/ 23 July 2021

The youth of Eswatini demand change – and they want it now

Eswatini Politics Unrest
A barricade in the road that is on fire is seen in Mbabane, Eswatini, on June 29, 2021. - Demonstrations escalated radically in Eswatini this week as protesters took to the streets demanding immediate political reforms. Activists say eight people were killed and dozens injured in clashes with police. Internet access has been limited while shops and banks are shuttered, straining communication and limiting access to basic goods under a dawn-to-dusk curfew. (Photo by - / AFP)

A political crisis has engulfed Eswatini (formerly Swaziland). The trigger for protests against the authoritarian monarchy of King Mswati III was the mysterious death of a university student, Thabani Nkomonye, allegedly at the hands of the police. This led to a spontaneous uprising that was met with extreme brutality by the security forces. It is believed that more than 50 people have died and 100 injured so far. Many of those in the country are too scared to speak out for fear of the consequences.

It is important to realise that these issues are not new, however. 

Although popular discontent has been stoked by the economic challenges exacerbated by Covid-19, these are old grievances. Eswatini is Africa’s last absolute monarchy and has consistently failed to deliver either democracy or development. More than 60% of its people live in dire poverty driven, in part, by rampant corruption among the royal family.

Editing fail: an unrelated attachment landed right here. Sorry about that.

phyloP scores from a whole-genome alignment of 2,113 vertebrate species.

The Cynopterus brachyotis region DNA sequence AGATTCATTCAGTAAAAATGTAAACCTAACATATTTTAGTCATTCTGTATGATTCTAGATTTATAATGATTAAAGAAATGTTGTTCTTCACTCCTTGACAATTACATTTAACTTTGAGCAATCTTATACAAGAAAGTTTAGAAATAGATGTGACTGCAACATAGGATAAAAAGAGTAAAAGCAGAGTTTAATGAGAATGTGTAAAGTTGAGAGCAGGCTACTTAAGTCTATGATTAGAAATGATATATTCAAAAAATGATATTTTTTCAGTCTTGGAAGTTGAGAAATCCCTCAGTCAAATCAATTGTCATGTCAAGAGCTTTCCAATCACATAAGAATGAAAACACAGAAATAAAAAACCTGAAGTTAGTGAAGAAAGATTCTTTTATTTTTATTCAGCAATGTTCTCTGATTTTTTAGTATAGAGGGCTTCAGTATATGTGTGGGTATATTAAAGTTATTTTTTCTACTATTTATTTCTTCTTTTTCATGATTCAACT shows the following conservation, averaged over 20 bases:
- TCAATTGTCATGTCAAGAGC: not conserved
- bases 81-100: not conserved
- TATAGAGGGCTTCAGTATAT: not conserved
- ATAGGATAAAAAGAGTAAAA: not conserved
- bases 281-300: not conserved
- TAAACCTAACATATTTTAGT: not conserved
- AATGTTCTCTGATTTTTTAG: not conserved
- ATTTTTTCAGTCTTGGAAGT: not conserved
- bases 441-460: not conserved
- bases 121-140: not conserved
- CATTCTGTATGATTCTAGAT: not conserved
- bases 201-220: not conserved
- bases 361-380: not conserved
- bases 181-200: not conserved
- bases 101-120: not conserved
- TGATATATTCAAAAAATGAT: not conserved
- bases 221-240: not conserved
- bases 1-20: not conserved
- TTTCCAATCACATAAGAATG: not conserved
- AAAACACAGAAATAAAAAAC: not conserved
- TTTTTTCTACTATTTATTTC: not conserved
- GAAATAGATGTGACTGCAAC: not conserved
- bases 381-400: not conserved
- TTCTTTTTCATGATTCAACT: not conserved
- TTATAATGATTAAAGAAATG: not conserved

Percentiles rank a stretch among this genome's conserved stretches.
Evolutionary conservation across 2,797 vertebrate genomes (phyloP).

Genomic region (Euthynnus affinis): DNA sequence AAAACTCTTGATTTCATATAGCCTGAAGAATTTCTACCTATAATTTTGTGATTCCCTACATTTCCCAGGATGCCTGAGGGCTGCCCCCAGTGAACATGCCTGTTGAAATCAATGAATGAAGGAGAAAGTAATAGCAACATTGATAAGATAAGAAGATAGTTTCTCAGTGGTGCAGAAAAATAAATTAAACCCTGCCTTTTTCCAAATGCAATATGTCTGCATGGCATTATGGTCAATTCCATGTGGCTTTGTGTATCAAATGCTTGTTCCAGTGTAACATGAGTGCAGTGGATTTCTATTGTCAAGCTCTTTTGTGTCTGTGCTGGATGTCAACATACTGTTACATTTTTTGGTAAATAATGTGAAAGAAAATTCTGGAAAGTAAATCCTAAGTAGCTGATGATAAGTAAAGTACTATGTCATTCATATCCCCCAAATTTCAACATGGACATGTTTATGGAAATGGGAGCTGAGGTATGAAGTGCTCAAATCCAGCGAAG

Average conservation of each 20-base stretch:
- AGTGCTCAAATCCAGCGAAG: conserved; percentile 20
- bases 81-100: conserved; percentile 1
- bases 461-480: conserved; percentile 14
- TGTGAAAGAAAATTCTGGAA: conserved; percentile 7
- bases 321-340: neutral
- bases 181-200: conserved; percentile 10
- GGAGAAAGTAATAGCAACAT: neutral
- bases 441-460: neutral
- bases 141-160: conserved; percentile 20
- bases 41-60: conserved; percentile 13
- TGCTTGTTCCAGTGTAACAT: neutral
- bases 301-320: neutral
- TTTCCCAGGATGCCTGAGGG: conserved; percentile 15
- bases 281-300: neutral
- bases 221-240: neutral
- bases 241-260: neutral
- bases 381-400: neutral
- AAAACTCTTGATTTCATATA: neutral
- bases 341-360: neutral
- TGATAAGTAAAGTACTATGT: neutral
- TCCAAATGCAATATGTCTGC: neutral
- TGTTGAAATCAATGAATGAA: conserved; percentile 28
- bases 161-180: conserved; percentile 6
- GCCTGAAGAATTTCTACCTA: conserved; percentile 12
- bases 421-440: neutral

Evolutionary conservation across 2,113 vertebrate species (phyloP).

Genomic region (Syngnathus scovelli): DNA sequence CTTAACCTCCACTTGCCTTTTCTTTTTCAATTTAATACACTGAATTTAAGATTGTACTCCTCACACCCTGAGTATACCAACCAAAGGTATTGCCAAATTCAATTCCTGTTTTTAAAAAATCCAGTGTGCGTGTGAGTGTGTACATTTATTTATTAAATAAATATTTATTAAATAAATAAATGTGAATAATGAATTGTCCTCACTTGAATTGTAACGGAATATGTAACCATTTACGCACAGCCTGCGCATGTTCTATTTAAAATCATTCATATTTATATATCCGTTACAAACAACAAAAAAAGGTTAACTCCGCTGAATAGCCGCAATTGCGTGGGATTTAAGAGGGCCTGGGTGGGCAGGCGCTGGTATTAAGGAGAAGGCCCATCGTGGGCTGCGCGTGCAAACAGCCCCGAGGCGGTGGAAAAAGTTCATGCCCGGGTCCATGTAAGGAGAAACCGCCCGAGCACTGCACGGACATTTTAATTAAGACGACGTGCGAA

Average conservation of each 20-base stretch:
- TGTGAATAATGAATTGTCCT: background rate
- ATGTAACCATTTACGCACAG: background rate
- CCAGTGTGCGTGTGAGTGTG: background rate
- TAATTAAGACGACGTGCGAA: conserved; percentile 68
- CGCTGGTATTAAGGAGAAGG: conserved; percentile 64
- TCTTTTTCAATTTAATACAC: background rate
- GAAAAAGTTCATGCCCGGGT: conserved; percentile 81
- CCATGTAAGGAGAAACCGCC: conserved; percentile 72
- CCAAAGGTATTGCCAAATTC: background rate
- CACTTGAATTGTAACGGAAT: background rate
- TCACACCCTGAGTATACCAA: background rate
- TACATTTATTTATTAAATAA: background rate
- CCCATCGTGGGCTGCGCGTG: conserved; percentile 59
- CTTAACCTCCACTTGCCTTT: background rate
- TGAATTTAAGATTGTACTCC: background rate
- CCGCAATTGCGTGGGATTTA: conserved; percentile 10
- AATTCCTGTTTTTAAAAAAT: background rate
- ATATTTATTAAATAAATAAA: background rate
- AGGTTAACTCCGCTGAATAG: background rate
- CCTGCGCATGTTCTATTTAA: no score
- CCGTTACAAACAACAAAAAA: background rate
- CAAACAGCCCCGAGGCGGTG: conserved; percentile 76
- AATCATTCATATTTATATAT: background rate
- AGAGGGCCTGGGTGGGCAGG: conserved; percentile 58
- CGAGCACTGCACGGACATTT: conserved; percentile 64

The youth in particular are demanding reform, knowing that their future depends on a new political system. When the protests started, young Swazis began to reorganise themselves, demanding democratic reforms. The government’s decision to ban political gatherings only further antagonised groups such as the Swaziland National Union of Students (SNUS) – which, according to secretary general Bafanabakhe Sacolo, “will fight in every way possible to intensify the struggle”. 

Meanwhile, the Swaziland Youth Congress (Swayoco) has criticised the gross violation of human rights, with its president, Sonke Dube, warning: “The massacre makes it difficult for young people to stop now and … the current situation … might escalate into chaos.”

The situation came to a head on 16 July, when opposition groups called for national protests, while the king called a Sibaya – a national meeting. Previous episodes demonstrate that the Sibaya is little more than a talk shop designed to distract attention from the real issues, and so the move attracted considerable suspicion and anger among opposition and student groups. In the clashes that followed, a number of protestors were beaten, with a further spate of arrests.

Unless meaningful change occurs soon, more blood will be spilt on Swazi streets.